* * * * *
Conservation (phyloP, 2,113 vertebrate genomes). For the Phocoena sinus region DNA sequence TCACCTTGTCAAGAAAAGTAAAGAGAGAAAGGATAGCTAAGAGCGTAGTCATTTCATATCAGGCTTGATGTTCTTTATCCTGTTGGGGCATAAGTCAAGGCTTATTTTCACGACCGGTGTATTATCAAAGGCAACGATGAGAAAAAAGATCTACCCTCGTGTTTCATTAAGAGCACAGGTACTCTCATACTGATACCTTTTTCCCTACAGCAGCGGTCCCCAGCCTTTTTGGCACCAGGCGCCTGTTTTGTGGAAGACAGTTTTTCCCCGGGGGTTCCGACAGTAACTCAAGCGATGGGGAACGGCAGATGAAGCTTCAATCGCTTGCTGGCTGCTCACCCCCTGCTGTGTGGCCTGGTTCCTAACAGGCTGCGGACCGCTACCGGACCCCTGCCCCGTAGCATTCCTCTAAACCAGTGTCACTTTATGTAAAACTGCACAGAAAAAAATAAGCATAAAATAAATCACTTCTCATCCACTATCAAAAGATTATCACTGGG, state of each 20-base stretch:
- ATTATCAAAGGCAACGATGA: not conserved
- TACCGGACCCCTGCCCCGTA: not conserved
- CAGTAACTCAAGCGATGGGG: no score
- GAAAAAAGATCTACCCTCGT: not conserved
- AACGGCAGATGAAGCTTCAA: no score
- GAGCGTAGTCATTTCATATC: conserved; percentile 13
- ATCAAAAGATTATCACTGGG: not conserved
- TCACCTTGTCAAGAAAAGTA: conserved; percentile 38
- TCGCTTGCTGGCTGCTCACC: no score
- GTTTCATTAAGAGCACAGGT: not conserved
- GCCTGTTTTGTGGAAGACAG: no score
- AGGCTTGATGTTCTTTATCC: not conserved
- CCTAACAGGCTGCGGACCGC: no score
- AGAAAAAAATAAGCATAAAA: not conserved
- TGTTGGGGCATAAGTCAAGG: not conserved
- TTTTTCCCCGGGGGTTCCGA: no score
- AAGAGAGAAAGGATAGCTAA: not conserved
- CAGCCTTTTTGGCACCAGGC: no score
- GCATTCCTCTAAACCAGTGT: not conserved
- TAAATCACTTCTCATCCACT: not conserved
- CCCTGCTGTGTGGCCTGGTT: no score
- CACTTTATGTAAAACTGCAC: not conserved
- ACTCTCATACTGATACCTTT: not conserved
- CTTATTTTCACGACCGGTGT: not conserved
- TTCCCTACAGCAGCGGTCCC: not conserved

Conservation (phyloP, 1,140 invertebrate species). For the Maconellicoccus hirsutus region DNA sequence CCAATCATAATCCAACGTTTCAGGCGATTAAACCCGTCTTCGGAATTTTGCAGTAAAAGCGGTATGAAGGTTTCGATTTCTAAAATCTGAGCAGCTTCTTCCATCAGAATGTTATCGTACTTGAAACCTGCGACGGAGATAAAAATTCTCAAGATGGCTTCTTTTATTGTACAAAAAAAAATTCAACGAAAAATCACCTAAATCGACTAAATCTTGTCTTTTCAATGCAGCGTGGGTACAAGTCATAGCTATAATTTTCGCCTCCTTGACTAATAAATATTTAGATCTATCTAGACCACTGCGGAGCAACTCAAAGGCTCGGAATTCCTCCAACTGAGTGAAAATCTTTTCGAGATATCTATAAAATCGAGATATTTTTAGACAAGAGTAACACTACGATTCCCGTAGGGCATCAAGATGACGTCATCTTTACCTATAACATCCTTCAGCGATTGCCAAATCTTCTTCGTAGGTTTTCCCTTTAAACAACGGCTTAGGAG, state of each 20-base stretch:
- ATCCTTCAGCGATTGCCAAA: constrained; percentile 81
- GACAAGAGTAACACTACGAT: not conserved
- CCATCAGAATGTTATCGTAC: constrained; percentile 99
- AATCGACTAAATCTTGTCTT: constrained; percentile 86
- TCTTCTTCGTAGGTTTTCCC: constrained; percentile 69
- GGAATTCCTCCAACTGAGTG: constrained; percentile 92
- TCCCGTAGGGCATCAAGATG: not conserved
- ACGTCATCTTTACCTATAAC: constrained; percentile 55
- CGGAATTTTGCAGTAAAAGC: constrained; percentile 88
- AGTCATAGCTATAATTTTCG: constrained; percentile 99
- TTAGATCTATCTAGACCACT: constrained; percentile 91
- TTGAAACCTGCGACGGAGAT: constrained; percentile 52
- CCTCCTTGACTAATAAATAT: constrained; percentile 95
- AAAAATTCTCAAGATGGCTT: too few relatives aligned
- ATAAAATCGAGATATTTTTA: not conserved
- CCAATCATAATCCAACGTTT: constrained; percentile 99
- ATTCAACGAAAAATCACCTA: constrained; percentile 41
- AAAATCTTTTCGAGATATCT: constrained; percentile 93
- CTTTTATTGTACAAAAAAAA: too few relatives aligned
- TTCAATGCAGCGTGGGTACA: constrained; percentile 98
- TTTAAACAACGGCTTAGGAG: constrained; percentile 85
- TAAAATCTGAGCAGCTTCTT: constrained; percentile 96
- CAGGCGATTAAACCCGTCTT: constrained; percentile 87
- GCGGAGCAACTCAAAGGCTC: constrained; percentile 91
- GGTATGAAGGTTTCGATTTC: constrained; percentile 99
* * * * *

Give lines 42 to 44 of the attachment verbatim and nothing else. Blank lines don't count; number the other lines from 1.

- ATAAAATCGAGATATTTTTA: not conserved
- CCAATCATAATCCAACGTTT: constrained; percentile 99
- ATTCAACGAAAAATCACCTA: constrained; percentile 41